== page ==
Virgin Media’s data incident worse than it looks?

March 16 15:47 2020 Print This Article

With the prevalence of data incidents these days, it’s no longer much of a shock when a company is hit, the latest being Virgin Media in the UK. Perhaps what’s head-turning in this case is the fact that seemingly conflicting statements have emerged, and here Insurance Business gives you the lowdown.

Stressing that the company didn’t fall victim to a cyberattack, Virgin Media stated: “Certain sources are referring to this as a data breach. The precise situation is that information stored on one of our databases has been accessed without permission. The incident did not occur due to a hack but as a result of the database being incorrectly configured.

“We take our responsibility to protect your personal information seriously. We know what happened, why it happened, and as soon as we became aware we immediately shut down access to the database and launched a full independent forensic investigation. We have also informed the Information Commissioner’s Office.”

According to Virgin Media, the database in question did not contain passwords or financial details such as bank account numbers or credit card information.

However, cybersecurity firm TurgenSec – the reporting party in this case, or the firm which notified Virgin Media of the ‘breach’ – seems to suggest that the incident is worse than it is being presented.

“We cannot speak for the intentions of their communications team but stating to their customers that there was only a breach of ‘limited contact information’ is, from our perspective, understating the matter potentially to the point of being disingenuous,” asserted TurgenSec. “We do not know if the people writing the statement knew all the facts when writing this statement, but here is what we know.”

On its website, TurgenSec noted: “Would customers consider the following to be an accurate description of ‘limited contact information’: full names, addresses, date of birth, phone numbers, alternative contact phone numbers, and IP addresses – corresponding to both customers and ‘friends’ referred to the service by customers; requests to block or unblock various pornographic, gore-related, and gambling websites, corresponding to full names and addresses…

“…IMEI numbers associated with stolen phones; subscriptions to the different aspects of their services, including premium components; the device type owned by the user, where relevant; the ‘Referrer’ header taken seemingly from a user’s browser, containing what would appear to be the previous website that the user visited before accessing Virgin Media; form submissions by users from their website.”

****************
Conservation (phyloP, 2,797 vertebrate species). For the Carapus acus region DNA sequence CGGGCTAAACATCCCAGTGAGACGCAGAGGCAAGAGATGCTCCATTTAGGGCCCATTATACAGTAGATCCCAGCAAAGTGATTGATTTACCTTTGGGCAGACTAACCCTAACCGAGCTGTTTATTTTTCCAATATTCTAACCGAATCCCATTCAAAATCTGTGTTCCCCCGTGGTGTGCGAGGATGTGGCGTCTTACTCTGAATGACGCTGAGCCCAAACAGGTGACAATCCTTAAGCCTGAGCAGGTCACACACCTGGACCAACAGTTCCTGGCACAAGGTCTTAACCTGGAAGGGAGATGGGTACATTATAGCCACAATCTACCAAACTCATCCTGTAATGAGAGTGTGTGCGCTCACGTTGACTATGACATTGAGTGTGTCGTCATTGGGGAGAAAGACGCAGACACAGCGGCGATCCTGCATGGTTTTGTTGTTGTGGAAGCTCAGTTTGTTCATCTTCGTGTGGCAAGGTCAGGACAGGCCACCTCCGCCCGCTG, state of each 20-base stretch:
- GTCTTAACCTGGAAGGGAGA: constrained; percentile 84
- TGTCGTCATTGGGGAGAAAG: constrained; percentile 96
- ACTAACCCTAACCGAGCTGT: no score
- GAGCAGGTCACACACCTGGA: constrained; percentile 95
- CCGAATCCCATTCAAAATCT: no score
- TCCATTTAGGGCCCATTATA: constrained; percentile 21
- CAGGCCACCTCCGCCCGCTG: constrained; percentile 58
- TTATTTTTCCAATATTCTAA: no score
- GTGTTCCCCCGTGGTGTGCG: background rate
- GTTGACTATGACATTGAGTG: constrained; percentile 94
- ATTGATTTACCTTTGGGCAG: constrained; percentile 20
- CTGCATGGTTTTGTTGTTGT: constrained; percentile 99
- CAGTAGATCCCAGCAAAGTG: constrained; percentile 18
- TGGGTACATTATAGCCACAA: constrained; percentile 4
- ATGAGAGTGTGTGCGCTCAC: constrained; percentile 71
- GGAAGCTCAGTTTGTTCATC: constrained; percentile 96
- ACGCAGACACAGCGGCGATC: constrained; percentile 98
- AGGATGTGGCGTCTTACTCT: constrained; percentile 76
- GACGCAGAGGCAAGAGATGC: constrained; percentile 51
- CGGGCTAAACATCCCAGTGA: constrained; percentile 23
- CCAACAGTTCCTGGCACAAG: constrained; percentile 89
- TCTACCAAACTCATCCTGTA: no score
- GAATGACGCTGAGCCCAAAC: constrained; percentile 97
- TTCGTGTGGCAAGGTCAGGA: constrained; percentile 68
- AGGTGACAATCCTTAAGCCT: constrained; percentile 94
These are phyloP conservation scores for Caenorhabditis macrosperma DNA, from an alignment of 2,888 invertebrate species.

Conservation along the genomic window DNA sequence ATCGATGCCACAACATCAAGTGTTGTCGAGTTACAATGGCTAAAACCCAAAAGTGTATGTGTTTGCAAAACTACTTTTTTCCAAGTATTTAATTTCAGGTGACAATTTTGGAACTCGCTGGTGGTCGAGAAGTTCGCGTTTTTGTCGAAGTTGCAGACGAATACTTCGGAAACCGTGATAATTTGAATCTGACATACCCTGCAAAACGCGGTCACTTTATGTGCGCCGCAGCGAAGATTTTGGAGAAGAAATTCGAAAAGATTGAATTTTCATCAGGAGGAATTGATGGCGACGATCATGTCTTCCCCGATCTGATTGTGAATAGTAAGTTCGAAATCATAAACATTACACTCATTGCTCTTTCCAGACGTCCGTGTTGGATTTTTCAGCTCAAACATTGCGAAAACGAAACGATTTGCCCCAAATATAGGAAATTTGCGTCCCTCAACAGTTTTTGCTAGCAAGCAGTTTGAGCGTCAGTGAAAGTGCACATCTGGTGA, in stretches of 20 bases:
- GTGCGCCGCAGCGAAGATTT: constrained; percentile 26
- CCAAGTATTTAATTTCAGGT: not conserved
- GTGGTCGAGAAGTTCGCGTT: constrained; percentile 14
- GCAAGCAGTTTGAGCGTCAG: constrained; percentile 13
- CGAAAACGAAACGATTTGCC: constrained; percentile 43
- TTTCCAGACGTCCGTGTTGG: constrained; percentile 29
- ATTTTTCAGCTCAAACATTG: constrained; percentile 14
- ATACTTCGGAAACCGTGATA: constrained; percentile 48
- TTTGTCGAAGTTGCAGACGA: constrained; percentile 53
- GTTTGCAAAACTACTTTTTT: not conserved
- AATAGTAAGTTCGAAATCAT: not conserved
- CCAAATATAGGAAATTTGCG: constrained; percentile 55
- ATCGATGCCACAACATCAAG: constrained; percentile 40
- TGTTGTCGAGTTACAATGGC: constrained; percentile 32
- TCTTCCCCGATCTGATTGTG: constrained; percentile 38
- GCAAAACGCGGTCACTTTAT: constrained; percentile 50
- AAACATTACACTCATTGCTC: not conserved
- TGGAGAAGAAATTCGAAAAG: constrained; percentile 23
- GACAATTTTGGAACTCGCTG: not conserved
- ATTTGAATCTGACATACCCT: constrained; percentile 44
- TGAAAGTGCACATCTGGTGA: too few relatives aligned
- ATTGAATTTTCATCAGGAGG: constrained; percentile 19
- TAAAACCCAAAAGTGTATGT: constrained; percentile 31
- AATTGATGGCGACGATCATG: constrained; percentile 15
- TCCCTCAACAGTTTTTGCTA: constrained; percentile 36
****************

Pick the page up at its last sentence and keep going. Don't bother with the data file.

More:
In fact, the company is urging all affected individuals – which, according to TurgenSec, totals 900,000 people in the UK – to issue a GDPR (General Data Protection Regulation) request to Virgin Media to identify exactly what data has been compromised.

“The limited information issued by Virgin Media, in our opinion, does not adequately cover the extent of this,” it added.

TurgenSec also went on to highlight the supposed shortcomings as far as Virgin Media’s systems are concerned.

“Despite the reassurance they issued that ‘protecting our customers’ data is a top priority’, we found no indication that this was the case,” claimed the IT company. “This wasn’t only due to a simple error made by a member of staff ‘incorrectly configuring’ a database, as has been stated.

“There seems to be a systematic assurance process failure in how they monitor the secure configuration of their systems. All information was in plaintext and unencrypted – which means anyone browsing the internet could clearly view and potentially download all of this data without needing any specialised equipment, tools, or hacking techniques.”

Meanwhile Virgin Media said it has contacted all affected customers with the advice on what to do next. It’s unclear whether the firm would be liable to compensate due to the incident.

The original article was posted here: https://www.insurancebusinessmag.com/uk/news/cyber/virgin-medias-data-incident-worse-than-it-looks-216231.aspx

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Terry Gangcuangco
Terry Gangcuangco

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